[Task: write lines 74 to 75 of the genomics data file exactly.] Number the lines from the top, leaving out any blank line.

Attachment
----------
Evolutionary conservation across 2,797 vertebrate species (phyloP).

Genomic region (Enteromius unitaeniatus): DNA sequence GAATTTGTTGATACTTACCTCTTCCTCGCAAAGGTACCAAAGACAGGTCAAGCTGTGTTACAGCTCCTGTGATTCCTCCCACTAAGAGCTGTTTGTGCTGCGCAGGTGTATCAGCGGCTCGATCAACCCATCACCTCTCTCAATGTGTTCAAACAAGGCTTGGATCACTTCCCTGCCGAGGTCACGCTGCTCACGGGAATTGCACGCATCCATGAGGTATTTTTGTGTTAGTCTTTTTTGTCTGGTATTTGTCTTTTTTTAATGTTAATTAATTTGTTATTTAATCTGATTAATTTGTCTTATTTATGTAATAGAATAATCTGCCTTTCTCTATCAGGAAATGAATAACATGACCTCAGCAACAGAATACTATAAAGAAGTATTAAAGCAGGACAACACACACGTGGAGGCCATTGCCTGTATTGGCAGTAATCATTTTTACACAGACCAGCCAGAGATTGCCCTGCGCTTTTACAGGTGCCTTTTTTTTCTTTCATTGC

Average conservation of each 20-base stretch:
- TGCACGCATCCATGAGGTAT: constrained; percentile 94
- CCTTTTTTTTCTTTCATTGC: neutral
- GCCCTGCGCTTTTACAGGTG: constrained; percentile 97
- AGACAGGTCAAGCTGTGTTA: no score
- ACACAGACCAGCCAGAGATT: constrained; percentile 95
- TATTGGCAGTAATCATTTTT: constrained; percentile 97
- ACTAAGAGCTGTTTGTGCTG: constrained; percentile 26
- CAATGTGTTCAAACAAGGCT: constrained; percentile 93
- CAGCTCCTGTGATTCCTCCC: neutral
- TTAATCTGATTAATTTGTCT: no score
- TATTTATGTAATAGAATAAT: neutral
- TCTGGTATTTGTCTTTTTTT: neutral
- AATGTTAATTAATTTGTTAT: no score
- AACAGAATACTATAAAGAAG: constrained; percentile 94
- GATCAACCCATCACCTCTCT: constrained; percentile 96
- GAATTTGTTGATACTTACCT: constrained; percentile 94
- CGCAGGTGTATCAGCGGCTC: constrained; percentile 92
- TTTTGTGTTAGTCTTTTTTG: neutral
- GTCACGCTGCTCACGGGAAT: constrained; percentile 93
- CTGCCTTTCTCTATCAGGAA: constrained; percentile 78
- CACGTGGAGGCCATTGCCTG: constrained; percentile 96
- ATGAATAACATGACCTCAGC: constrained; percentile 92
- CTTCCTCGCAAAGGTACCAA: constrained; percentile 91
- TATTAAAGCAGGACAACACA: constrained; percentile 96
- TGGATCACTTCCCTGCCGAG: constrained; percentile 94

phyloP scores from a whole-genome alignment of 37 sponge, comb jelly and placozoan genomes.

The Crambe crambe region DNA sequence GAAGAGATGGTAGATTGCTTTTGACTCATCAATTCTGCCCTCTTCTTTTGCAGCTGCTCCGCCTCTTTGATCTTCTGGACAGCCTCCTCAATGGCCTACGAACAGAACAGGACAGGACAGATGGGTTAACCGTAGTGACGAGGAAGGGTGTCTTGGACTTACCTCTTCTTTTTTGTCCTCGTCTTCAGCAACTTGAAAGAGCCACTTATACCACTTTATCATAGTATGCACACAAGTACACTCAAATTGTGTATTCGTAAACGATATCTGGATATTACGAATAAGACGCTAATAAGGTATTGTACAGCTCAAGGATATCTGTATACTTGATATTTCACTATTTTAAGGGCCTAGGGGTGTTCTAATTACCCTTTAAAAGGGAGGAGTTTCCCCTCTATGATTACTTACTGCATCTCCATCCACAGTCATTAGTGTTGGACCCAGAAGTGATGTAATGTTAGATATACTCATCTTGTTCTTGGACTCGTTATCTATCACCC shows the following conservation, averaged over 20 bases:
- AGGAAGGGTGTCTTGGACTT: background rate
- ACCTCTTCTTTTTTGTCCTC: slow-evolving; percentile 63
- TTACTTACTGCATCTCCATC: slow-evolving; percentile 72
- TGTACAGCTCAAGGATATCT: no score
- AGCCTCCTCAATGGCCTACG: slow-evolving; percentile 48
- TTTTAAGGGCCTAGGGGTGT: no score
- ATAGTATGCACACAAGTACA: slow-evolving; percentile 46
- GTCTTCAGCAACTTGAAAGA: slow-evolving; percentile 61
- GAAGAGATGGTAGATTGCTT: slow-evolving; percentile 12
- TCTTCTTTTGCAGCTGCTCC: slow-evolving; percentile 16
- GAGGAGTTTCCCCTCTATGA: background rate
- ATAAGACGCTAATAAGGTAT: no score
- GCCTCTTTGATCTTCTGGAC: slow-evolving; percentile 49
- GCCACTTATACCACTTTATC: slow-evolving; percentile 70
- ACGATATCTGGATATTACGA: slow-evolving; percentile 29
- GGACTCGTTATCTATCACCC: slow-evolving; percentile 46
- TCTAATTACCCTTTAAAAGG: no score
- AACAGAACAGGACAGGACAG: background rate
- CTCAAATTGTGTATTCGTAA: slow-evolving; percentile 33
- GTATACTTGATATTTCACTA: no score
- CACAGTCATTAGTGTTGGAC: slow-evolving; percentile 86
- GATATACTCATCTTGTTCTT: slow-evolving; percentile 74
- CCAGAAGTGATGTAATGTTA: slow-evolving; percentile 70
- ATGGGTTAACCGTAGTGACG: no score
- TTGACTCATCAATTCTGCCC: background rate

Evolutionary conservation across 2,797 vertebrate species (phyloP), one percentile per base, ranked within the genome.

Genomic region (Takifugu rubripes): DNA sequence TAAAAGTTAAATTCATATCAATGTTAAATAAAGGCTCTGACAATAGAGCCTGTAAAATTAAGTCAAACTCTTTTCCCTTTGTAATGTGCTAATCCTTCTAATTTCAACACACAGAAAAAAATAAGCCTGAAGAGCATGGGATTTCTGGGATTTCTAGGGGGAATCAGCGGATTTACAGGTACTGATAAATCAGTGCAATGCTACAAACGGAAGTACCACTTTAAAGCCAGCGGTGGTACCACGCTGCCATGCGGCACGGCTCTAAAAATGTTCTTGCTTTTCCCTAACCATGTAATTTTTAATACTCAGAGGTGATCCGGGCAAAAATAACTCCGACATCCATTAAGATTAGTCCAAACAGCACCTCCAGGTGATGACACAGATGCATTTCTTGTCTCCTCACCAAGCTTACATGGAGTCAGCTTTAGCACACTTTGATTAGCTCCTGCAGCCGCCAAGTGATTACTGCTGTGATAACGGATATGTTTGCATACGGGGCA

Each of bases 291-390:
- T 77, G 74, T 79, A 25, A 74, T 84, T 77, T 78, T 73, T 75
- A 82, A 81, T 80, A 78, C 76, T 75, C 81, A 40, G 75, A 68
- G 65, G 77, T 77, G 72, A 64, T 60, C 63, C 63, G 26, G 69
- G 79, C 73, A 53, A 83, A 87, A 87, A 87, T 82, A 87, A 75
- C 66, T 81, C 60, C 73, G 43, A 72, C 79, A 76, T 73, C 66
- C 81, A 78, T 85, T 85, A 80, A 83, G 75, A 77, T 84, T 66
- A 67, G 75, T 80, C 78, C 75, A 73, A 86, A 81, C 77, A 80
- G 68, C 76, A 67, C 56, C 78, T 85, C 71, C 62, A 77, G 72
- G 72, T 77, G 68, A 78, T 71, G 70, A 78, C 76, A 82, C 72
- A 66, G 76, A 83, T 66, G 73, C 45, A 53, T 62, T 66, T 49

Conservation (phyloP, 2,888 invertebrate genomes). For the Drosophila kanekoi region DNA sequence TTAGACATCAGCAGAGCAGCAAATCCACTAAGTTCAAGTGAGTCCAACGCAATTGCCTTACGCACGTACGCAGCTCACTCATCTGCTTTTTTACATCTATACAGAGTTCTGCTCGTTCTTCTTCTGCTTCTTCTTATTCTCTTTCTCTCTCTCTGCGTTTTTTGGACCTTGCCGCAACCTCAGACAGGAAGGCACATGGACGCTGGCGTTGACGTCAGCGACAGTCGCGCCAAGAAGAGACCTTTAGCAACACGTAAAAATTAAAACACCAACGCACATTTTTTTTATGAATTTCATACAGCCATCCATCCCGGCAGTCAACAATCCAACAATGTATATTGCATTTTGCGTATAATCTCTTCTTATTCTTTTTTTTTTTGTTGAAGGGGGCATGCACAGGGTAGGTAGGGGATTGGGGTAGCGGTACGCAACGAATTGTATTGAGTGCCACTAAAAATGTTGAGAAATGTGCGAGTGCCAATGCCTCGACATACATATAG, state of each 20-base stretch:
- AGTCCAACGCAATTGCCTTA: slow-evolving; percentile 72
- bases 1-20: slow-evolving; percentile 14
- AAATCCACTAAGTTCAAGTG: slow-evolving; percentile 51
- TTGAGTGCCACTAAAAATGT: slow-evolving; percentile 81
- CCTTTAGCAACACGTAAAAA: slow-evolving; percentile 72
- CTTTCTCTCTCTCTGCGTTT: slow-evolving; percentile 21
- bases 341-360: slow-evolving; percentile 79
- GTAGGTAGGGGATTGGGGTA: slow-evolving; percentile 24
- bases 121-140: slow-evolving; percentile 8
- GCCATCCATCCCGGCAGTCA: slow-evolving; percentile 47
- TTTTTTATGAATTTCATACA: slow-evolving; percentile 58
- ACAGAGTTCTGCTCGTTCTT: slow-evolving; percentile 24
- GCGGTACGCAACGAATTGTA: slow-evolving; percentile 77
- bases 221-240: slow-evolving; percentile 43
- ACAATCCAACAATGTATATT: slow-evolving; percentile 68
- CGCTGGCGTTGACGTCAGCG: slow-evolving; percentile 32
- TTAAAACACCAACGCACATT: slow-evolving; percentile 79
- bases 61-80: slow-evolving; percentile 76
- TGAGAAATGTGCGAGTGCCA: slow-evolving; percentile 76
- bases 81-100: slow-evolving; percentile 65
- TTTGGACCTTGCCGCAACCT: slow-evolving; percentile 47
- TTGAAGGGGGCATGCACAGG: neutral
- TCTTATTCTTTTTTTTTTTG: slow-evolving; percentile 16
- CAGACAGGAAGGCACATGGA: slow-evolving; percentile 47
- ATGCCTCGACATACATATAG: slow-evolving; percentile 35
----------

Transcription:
- CCTTTAGCAACACGTAAAAA: slow-evolving; percentile 72
- CTTTCTCTCTCTCTGCGTTT: slow-evolving; percentile 21